I procrastinate before jumping, but, once in, the water is fine.
Returning to Treharne’s lovely fat anthology, I’ve reached the Old English Judith. It took a while to read this relatively short poem. I’m not fluent enough to cope on my own, but have to crib from the parallel translation, which requires protracted eye-swivelling between pages (ow!). Also, there is not always a one-to-one verbal correspondence between each line of the two renderings, so if it isn’t obvious which OE word means what, one must have recourse to a dictionary. Luckily there are several online, though not always easy for a novice to find what is required.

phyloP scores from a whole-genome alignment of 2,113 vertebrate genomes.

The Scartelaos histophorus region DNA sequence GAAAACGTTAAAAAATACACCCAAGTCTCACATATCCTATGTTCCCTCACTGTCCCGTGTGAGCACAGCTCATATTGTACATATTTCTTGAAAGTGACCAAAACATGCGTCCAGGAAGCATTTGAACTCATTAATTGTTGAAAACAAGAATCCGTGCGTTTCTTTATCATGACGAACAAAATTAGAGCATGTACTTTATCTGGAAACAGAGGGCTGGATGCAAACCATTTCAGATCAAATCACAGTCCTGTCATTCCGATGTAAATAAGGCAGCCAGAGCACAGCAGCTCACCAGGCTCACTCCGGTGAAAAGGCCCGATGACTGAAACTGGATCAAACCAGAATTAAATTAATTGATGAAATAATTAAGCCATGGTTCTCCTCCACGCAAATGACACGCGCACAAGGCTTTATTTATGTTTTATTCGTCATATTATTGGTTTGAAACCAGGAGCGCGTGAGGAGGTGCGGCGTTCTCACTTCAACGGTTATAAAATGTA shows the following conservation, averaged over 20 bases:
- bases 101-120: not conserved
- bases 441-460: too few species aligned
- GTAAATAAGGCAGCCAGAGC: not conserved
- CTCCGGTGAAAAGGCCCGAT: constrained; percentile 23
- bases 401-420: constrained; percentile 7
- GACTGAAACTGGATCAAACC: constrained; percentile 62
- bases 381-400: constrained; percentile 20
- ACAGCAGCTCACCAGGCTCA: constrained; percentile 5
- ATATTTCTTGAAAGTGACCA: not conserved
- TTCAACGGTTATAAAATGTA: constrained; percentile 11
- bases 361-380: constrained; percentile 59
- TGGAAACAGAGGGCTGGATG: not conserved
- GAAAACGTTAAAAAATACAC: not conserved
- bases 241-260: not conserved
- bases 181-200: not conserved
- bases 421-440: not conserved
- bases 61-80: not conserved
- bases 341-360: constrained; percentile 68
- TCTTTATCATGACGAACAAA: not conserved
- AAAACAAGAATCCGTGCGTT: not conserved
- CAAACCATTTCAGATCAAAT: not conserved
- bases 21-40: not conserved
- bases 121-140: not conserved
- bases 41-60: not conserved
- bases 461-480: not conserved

Worth the bother? Oh yes. Especially if you like alliteration and onomatopoeia and polysyllables. And sounding the final e.
bealde byrnwiggende bold mail-coated warriors
hloh ond hlydde, hlynede ond dynede he laughed and got loud, roared and clamoured
wundenlocc braided hair
Obviously from now on part of my morning routine will involve doing my wundenlocc; but top favourite today was hildenædran. Turns out that nædre means snake or viper, so perhaps we should say ‘a nadder’ rather than ‘an adder’. Also turns out that hildenædran are war vipers = arrows. Got to love those Anglo-Saxons.
And the poem? Well, there’s a splendid dramatic irony as the Assyrians booze themselves drunk and incapable, while Judith, decorated with bracelets and rings, is brought to the intending rapist’s bed; and yes, a certain admiration, as she coolly arranges Holofernes’ neck so she can take a really good swing at him. So I read Judith once, and then went to Michael Drout’s Anglo-Saxon Aloud website, following the written poem again while he pronounced it, with the thespian relish those lovely vowels deserve.